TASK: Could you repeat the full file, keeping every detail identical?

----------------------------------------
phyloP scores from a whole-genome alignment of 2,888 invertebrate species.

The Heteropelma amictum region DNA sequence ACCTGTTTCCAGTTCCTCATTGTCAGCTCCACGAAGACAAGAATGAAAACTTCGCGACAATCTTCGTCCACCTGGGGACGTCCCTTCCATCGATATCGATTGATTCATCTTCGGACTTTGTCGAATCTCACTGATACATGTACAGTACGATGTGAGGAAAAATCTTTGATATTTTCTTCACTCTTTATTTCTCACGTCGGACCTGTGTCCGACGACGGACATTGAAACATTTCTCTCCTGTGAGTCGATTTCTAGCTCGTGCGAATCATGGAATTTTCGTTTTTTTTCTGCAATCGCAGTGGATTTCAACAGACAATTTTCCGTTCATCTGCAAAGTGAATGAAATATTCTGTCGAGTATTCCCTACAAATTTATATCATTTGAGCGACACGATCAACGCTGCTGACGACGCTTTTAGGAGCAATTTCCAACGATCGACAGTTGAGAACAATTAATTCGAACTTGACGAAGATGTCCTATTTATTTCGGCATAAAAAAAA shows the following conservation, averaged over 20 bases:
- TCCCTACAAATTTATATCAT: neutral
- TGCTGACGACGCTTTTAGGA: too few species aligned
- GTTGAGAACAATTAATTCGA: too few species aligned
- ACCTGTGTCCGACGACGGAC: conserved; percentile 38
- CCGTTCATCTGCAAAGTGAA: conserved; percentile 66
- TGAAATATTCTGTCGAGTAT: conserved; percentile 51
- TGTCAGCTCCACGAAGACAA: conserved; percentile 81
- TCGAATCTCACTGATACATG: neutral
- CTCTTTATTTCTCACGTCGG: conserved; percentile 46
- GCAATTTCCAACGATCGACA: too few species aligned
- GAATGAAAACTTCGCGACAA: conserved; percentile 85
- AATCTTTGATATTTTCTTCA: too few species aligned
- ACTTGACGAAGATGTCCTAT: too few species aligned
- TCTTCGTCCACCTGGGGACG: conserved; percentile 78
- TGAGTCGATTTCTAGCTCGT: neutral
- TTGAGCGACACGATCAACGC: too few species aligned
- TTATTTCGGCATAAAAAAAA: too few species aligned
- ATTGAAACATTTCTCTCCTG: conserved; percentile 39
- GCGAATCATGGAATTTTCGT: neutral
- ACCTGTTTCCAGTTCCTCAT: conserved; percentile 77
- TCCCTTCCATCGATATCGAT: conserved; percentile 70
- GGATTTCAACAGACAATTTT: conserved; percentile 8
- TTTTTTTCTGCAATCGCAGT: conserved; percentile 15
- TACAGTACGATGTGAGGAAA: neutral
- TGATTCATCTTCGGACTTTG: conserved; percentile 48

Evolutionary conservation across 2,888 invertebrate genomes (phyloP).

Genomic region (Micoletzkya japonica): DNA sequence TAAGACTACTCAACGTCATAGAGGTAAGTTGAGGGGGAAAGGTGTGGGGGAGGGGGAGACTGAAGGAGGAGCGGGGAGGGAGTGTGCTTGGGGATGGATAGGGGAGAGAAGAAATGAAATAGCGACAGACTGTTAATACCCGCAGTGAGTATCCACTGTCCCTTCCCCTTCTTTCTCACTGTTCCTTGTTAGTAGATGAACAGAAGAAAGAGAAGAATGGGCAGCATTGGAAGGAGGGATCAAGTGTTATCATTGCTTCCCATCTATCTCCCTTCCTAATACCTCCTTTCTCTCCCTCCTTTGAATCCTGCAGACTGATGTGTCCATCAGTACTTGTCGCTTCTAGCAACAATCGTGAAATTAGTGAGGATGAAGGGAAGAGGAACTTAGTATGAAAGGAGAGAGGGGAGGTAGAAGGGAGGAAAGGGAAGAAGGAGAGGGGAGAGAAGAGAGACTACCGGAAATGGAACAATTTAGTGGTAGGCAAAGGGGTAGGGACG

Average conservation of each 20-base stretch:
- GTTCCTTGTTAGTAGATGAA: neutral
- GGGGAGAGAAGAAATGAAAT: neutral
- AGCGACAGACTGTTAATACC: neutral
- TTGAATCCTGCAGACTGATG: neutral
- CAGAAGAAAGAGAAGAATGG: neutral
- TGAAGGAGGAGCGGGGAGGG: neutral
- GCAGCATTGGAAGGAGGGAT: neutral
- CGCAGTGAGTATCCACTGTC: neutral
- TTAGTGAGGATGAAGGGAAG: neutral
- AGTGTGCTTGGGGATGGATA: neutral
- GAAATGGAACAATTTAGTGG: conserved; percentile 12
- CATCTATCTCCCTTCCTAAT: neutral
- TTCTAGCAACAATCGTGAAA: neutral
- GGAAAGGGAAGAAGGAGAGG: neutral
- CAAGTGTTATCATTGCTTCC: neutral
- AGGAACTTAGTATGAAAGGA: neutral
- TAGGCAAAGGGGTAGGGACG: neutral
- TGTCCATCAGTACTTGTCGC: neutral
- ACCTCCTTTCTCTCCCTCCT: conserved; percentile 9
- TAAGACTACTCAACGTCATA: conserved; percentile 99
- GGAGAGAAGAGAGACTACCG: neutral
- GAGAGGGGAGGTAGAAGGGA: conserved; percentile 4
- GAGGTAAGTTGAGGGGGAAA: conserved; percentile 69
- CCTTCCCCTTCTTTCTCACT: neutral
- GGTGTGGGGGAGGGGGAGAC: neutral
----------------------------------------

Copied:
phyloP scores from a whole-genome alignment of 2,888 invertebrate species.

The Heteropelma amictum region DNA sequence ACCTGTTTCCAGTTCCTCATTGTCAGCTCCACGAAGACAAGAATGAAAACTTCGCGACAATCTTCGTCCACCTGGGGACGTCCCTTCCATCGATATCGATTGATTCATCTTCGGACTTTGTCGAATCTCACTGATACATGTACAGTACGATGTGAGGAAAAATCTTTGATATTTTCTTCACTCTTTATTTCTCACGTCGGACCTGTGTCCGACGACGGACATTGAAACATTTCTCTCCTGTGAGTCGATTTCTAGCTCGTGCGAATCATGGAATTTTCGTTTTTTTTCTGCAATCGCAGTGGATTTCAACAGACAATTTTCCGTTCATCTGCAAAGTGAATGAAATATTCTGTCGAGTATTCCCTACAAATTTATATCATTTGAGCGACACGATCAACGCTGCTGACGACGCTTTTAGGAGCAATTTCCAACGATCGACAGTTGAGAACAATTAATTCGAACTTGACGAAGATGTCCTATTTATTTCGGCATAAAAAAAA shows the following conservation, averaged over 20 bases:
- TCCCTACAAATTTATATCAT: neutral
- TGCTGACGACGCTTTTAGGA: too few species aligned
- GTTGAGAACAATTAATTCGA: too few species aligned
- ACCTGTGTCCGACGACGGAC: conserved; percentile 38
- CCGTTCATCTGCAAAGTGAA: conserved; percentile 66
- TGAAATATTCTGTCGAGTAT: conserved; percentile 51
- TGTCAGCTCCACGAAGACAA: conserved; percentile 81
- TCGAATCTCACTGATACATG: neutral
- CTCTTTATTTCTCACGTCGG: conserved; percentile 46
- GCAATTTCCAACGATCGACA: too few species aligned
- GAATGAAAACTTCGCGACAA: conserved; percentile 85
- AATCTTTGATATTTTCTTCA: too few species aligned
- ACTTGACGAAGATGTCCTAT: too few species aligned
- TCTTCGTCCACCTGGGGACG: conserved; percentile 78
- TGAGTCGATTTCTAGCTCGT: neutral
- TTGAGCGACACGATCAACGC: too few species aligned
- TTATTTCGGCATAAAAAAAA: too few species aligned
- ATTGAAACATTTCTCTCCTG: conserved; percentile 39
- GCGAATCATGGAATTTTCGT: neutral
- ACCTGTTTCCAGTTCCTCAT: conserved; percentile 77
- TCCCTTCCATCGATATCGAT: conserved; percentile 70
- GGATTTCAACAGACAATTTT: conserved; percentile 8
- TTTTTTTCTGCAATCGCAGT: conserved; percentile 15
- TACAGTACGATGTGAGGAAA: neutral
- TGATTCATCTTCGGACTTTG: conserved; percentile 48

Evolutionary conservation across 2,888 invertebrate genomes (phyloP).

Genomic region (Micoletzkya japonica): DNA sequence TAAGACTACTCAACGTCATAGAGGTAAGTTGAGGGGGAAAGGTGTGGGGGAGGGGGAGACTGAAGGAGGAGCGGGGAGGGAGTGTGCTTGGGGATGGATAGGGGAGAGAAGAAATGAAATAGCGACAGACTGTTAATACCCGCAGTGAGTATCCACTGTCCCTTCCCCTTCTTTCTCACTGTTCCTTGTTAGTAGATGAACAGAAGAAAGAGAAGAATGGGCAGCATTGGAAGGAGGGATCAAGTGTTATCATTGCTTCCCATCTATCTCCCTTCCTAATACCTCCTTTCTCTCCCTCCTTTGAATCCTGCAGACTGATGTGTCCATCAGTACTTGTCGCTTCTAGCAACAATCGTGAAATTAGTGAGGATGAAGGGAAGAGGAACTTAGTATGAAAGGAGAGAGGGGAGGTAGAAGGGAGGAAAGGGAAGAAGGAGAGGGGAGAGAAGAGAGACTACCGGAAATGGAACAATTTAGTGGTAGGCAAAGGGGTAGGGACG

Average conservation of each 20-base stretch:
- GTTCCTTGTTAGTAGATGAA: neutral
- GGGGAGAGAAGAAATGAAAT: neutral
- AGCGACAGACTGTTAATACC: neutral
- TTGAATCCTGCAGACTGATG: neutral
- CAGAAGAAAGAGAAGAATGG: neutral
- TGAAGGAGGAGCGGGGAGGG: neutral
- GCAGCATTGGAAGGAGGGAT: neutral
- CGCAGTGAGTATCCACTGTC: neutral
- TTAGTGAGGATGAAGGGAAG: neutral
- AGTGTGCTTGGGGATGGATA: neutral
- GAAATGGAACAATTTAGTGG: conserved; percentile 12
- CATCTATCTCCCTTCCTAAT: neutral
- TTCTAGCAACAATCGTGAAA: neutral
- GGAAAGGGAAGAAGGAGAGG: neutral
- CAAGTGTTATCATTGCTTCC: neutral
- AGGAACTTAGTATGAAAGGA: neutral
- TAGGCAAAGGGGTAGGGACG: neutral
- TGTCCATCAGTACTTGTCGC: neutral
- ACCTCCTTTCTCTCCCTCCT: conserved; percentile 9
- TAAGACTACTCAACGTCATA: conserved; percentile 99
- GGAGAGAAGAGAGACTACCG: neutral
- GAGAGGGGAGGTAGAAGGGA: conserved; percentile 4
- GAGGTAAGTTGAGGGGGAAA: conserved; percentile 69
- CCTTCCCCTTCTTTCTCACT: neutral
- GGTGTGGGGGAGGGGGAGAC: neutral